USA Associate Professor Named Gulf Research Program Fellow
Posted on November 17, 2021
Dr. Brandi Kiel Reese, an associate professor of marine sciences at the University of South Alabama and a senior research scientist at Dauphin Island Sea Lab, has been named an early-career fellow by the Gulf Research Program of the National Academies of Sciences, Engineering and Medicine.
The fellowship is awarded annually to emerging scientific leaders with fewer than 10 years of experience in their fields. The program encourages them to take risks on research ideas not yet tested, pursue unique collaborations and build a network of colleagues who share their interests.
“I was very surprised because I know that this is such a prestigious honor and there are many deserving researchers working in the Gulf of Mexico,” Kiel Reese said.
The fellowship comes with a $76,000 award that isn't earmarked for specific purpose, but Kiel Reese plans to use it to support graduate students and provide paid internships for undergraduates.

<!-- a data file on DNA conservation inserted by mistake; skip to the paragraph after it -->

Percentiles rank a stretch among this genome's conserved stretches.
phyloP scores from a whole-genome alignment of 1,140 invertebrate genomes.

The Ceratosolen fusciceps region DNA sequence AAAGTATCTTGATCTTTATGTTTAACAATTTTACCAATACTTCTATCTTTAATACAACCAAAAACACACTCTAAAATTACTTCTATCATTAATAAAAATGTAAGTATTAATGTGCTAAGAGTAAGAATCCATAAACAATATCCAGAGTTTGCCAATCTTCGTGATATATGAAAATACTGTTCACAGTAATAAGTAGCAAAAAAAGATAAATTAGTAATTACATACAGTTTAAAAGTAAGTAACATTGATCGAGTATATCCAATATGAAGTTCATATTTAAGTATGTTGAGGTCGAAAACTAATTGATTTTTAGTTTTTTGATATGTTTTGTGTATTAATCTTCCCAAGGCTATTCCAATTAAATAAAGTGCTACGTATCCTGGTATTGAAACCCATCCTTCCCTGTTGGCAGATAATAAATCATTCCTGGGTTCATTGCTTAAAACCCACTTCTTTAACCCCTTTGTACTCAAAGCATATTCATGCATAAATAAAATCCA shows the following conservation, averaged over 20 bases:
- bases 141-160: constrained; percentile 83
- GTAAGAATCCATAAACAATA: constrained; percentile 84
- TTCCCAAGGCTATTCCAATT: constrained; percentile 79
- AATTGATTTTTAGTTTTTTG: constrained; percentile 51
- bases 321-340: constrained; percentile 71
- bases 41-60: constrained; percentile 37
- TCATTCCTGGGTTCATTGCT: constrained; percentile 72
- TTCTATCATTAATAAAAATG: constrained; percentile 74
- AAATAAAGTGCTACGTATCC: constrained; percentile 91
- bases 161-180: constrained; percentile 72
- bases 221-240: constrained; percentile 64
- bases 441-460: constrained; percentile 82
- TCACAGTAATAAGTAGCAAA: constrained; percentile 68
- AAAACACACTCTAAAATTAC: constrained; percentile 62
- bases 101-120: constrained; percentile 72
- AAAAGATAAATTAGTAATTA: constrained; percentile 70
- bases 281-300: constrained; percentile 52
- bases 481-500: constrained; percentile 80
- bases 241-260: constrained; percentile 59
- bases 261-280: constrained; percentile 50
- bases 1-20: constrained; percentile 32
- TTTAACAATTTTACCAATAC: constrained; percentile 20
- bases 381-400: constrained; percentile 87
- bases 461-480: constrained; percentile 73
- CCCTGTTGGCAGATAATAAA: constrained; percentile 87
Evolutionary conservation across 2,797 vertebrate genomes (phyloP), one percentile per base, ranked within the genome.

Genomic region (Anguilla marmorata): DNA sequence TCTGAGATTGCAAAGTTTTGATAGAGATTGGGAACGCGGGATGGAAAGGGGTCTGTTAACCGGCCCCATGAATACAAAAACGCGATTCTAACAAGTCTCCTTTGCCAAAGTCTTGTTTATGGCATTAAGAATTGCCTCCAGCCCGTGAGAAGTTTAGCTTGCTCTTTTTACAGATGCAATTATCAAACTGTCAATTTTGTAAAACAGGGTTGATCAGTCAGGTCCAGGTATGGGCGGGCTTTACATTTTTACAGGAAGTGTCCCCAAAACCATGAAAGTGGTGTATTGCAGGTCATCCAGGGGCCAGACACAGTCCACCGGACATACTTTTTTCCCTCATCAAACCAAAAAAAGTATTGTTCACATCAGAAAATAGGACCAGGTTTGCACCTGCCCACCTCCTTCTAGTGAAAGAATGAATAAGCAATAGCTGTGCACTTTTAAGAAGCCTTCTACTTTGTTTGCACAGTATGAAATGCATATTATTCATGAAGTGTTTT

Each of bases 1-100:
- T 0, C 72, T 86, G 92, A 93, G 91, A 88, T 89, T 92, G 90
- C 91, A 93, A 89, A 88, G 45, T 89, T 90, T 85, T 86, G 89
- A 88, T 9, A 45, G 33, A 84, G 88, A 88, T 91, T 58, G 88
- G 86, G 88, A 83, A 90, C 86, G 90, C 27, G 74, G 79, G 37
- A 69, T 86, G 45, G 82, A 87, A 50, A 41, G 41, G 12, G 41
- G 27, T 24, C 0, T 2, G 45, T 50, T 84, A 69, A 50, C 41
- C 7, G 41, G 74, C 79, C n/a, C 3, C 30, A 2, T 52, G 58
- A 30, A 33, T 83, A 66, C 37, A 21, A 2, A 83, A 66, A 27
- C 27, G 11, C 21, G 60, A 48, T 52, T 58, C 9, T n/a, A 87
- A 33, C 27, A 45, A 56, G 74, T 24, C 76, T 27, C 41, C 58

“Students are integral to my research and taking care of them is a top priority,” she said.
A marine microbial ecologist, Kiel Reese studies how bacteria and archaea interact with their environment and each other.
“I want to know how these tiny microorganisms make such a big impact on the global carbon cycle by recycling important nutrients in the sediment like methane, sulfur and nitrogen,” she said.
This is the second year in row a South faculty member has been honored by the Gulf Research Project. Dr. Stephanie Smallegan, an assistant professor of coastal engineering, was named a fellow in 2020.
"The fellowship has enabled me to work with extension specialists and community leaders and citizens,” Smallegan said. “The project we are working on was enhanced through these collaborations and interdisciplinary perspectives."
Kiel Reese arrived at South in the fall of 2020 after being recruited by Dr. Sean Powers, a senior marine scientist with the Dauphin Island Sea Lab and director of South’s School of Marine and Environmental Sciences.
“We hired her because she had already established a reputation as a novel and productive scientist. We have not been disappointed,” Powers said.
In the coming year, Kiel Reese will conduct field work in Antarctica and along the Marianas Trench in the Pacific Ocean, but over the past year has really found a home in Mobile.
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